I really feel for my parents sometimes. First there was the nearly topless photo (my modesty preserved by strategically placed hands) that went around the world as part of the #MyBodyMyTerms campaign. Then I started writing eyebrow-raising columns in a national newspaper. Then I made a webseries all about sex.
Now I've made a webseries about drugs.
It could've been worse, I tell them. I sidestepped teen pregnancy, tattoos, and nose piercings. I passed my exams. Graduated from university. You could say I'm just balancing the scales now. I couldn't be a goody-two-shoes all my life.
Over the past few months, I've been up to my eyeballs (metaphorically speaking) in meth, cannabis, cocaine and MDMA, among others, making The REAL Drug Talk. The series is a sequel to The REAL Sex Talk, aiming to give young people evidentially sound information about drugs and alcohol to help them make healthy choices – without putting them to sleep.
The main goal is to reduce the harm that can be caused by drugs and alcohol, particularly to young people. Unpalatable as it may be, there is a relatively small percentage of young New Zealanders using drugs and drinking, and funnily enough, telling young people not to do something doesn't generally stop them. The REAL Drug Talk gives young people straight-up information to help them to understand the risks of using substances, and to help them make safer decisions.
It's timely, as New Zealand debates whether to change the legal framework around cannabis – one of the most commonly used substances for young people.
There's no point denying the prominence of cannabis. It would be a pretty safe bet that everyone knows someone who has tried cannabis. Given its widespread use around the country – and the tidy regular income it provides to gangs, funding their various criminal activities – it's clear that the current legislation around cannabis isn't working.
In New Zealand, the legislative framework, more than 40 years old, is as outdated as it is punitive. The Misuse of Drugs Act sought to criminalise both drug dealers and users. It achieved its outcomes, costing the justice system billions and causing drastic harm to families and communities – most severely to Māori. As an instrument of the "war on drugs" it was extremely effective at throwing people in jail, breaking up families, damaging employment prospects and making people with drug problems too fearful to seek help. It was extremely useless at preventing people from using drugs or protecting them from drug-related harm.
With the proposed regulation of cannabis, the Government has taken a public health approach. Contrary to the scaremongering suggestions of some dinosaur commentators, in proposing strictly limited licensing, the banning of advertising and the control of commercial supply levels, the coalition is adopting a conservative framework.
From the details that have been released in the Cabinet paper, it's clear that regulation and control are the main aims of the draft bill, in line with the Government's desire to reduce drug harm.
Such an approach won't impress the corporate cannabis producers or some more hard-core cannabis fans. Other administrations overseas, such as California and Oregon, have opted for more free market-friendly regimes, with negative public health impacts. The strictly controlled market approach is considerably more sensible, and will prevent the replication of the enormous corporate influence currently enjoyed by alcohol companies.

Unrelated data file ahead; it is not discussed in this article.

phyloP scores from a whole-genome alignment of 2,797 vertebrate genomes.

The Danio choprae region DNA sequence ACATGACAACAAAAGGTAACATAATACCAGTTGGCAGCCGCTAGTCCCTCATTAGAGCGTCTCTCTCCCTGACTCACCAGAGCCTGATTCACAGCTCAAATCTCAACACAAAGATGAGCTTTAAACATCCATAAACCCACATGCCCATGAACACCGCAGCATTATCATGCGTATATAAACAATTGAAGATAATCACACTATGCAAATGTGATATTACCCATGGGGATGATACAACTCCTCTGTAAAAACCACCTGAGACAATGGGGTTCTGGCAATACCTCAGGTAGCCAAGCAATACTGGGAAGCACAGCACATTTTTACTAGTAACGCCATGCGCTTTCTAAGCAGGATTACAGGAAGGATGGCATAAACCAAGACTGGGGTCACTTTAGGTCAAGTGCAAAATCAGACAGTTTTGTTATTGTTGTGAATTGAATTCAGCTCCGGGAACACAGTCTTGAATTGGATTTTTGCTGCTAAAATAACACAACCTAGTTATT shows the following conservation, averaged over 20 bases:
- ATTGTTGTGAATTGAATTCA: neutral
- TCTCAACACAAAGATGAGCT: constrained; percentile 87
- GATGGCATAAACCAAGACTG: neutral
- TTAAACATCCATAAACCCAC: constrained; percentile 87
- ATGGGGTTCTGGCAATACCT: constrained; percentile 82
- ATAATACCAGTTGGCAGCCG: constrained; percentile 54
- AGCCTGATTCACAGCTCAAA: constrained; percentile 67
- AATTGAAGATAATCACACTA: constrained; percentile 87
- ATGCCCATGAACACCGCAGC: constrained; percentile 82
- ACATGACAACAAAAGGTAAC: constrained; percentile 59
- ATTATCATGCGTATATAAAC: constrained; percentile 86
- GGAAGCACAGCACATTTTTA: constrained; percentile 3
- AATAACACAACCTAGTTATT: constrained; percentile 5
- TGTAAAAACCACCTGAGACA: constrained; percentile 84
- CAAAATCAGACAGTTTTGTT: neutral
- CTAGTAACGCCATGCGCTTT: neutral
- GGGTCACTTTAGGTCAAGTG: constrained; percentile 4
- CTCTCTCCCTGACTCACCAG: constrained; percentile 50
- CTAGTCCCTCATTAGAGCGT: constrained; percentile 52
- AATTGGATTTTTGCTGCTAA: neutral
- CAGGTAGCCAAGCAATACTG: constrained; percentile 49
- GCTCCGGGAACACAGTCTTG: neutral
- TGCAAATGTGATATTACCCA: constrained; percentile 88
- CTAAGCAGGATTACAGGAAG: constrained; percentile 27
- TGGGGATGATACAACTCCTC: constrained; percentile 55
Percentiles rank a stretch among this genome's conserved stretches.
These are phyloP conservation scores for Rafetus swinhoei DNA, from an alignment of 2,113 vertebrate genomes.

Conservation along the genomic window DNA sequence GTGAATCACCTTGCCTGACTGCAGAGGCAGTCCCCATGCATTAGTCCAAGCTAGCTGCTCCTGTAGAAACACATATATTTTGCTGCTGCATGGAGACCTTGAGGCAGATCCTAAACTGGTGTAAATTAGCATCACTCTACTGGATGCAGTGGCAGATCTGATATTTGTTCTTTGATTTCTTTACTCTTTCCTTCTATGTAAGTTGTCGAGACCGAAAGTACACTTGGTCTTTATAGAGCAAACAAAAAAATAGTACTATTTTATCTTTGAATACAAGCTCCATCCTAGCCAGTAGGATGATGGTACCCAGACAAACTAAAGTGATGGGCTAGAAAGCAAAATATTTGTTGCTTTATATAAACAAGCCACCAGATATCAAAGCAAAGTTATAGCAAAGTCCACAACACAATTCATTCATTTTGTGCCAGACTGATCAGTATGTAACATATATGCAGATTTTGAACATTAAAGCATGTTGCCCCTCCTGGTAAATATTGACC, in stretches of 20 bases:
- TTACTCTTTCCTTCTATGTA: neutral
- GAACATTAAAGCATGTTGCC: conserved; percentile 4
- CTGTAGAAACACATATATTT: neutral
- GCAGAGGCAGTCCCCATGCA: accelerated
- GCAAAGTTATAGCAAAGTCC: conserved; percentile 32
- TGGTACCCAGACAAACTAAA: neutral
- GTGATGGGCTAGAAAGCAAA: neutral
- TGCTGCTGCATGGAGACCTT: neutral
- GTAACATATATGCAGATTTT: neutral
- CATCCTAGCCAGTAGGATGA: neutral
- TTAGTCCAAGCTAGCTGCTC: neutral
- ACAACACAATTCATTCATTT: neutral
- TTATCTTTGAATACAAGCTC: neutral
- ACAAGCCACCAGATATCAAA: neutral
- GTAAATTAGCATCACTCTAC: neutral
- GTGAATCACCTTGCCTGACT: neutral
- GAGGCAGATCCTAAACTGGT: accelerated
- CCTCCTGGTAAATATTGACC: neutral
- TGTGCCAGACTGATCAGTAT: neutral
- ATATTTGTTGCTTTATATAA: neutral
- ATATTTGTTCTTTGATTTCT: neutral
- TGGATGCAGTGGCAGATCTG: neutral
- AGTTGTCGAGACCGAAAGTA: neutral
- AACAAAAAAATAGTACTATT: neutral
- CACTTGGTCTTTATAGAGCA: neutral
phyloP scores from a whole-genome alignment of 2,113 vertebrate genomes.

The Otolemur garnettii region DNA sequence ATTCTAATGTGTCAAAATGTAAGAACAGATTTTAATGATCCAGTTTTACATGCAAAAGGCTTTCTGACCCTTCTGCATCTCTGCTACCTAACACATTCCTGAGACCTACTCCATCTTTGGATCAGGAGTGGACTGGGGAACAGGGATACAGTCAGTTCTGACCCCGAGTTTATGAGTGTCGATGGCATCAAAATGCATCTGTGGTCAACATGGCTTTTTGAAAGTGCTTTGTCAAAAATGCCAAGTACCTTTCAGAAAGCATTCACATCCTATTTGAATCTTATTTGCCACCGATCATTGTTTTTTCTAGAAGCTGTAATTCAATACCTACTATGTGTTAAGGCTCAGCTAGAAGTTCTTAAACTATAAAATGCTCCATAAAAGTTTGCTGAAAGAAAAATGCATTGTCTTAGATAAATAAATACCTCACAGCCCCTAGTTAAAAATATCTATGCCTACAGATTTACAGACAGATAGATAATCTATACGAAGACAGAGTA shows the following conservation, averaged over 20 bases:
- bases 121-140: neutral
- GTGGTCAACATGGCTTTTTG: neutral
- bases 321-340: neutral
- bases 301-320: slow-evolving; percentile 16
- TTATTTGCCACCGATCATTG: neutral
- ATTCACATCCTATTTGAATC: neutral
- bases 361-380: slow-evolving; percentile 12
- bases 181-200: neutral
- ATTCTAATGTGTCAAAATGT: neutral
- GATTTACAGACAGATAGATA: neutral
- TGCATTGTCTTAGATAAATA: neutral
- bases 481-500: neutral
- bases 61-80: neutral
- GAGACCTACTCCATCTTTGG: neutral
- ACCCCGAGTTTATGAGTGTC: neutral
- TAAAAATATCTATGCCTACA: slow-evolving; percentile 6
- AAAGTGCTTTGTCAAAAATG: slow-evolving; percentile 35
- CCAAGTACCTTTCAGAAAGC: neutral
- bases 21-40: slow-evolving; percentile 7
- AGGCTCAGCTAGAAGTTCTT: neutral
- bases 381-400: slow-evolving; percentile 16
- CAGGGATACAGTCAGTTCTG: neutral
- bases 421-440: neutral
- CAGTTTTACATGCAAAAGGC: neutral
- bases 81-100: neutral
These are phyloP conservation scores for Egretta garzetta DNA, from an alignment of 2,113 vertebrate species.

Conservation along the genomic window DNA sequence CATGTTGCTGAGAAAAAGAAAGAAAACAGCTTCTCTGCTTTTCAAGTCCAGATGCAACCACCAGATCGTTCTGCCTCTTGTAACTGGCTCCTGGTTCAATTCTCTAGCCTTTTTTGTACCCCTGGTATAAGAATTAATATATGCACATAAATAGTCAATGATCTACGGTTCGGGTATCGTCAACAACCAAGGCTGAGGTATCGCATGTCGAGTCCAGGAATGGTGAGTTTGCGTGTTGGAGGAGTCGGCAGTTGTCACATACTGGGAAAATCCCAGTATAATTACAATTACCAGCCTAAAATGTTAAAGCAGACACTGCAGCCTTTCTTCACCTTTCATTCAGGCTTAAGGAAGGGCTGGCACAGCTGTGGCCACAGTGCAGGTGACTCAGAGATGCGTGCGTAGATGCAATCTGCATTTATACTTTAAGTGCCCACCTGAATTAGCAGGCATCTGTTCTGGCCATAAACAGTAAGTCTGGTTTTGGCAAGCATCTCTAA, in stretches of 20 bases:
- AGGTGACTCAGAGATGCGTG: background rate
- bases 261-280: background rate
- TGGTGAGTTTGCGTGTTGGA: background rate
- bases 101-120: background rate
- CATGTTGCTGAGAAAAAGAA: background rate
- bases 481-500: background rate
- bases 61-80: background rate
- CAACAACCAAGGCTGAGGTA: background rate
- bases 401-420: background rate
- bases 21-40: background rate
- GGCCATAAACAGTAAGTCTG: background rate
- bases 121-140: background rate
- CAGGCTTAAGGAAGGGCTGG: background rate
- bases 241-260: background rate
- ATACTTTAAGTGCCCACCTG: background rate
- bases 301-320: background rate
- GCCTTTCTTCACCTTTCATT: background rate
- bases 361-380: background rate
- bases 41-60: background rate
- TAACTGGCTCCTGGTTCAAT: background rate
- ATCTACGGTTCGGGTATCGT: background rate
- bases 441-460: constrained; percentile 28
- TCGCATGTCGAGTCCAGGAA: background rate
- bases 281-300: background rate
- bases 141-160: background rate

Harm reduction simply must be at the heart of the cannabis discussion. I've heard commentators raise concerns about drug-driving, mental health and the neurological development of young people using cannabis under the proposed regulatory framework. Do these people not realise that all of this is happening right now? Drug users are already driving while stoned. Heavy cannabis users are already developing dependencies and experiencing mental illness. Kids much younger than 20 are already using cannabis, with varying impacts upon their neurological development.
Treating drug users as criminals is not stopping any of this. By regulating cannabis and removing the fear of punitive consequences, we will have a better chance of getting people the help they need to reduce their use or stop altogether. By implementing an age limit of 20, we'll make it harder for young people to access cannabis at an age when it may affect their neurological development (let's be honest; black market drug dealers aren't exactly known for checking their clients' IDs).
By creating public education campaigns, people will start to think of drug-driving the same way they think about drink-driving. I know the "If you drink and drive you're a bloody idiot" campaign from the 90s has made me much less likely to get behind the wheel after consuming alcohol. Public education campaigns on the potential harm caused by cannabis will prevent future generations making the mistakes some of their parents made.
The finer details of the draft bill are yet to be fleshed out, and there are many questions to be answered. Will historic cannabis convictions be expunged? (They should be.) Will Māori, who have been disproportionately harmed by addiction, criminalisation and their wider community implications, be given access to special licences in an attempt to address social justice and inequity? The Cabinet paper doesn't say, but by the time the referendum rolls around, we will have all of the information we need to have a mature and sensible debate on the issue.
It's beyond time that we had a decent national conversation around drugs, especially cannabis. Our current framework is almost as harmful as the drugs themselves. It's time we detoxed the system.
Lizzie Marvelly is the co-producer, co-director and co-writer of The REAL Drug Talk. She is also a member of the board of the New Zealand Drug Foundation.
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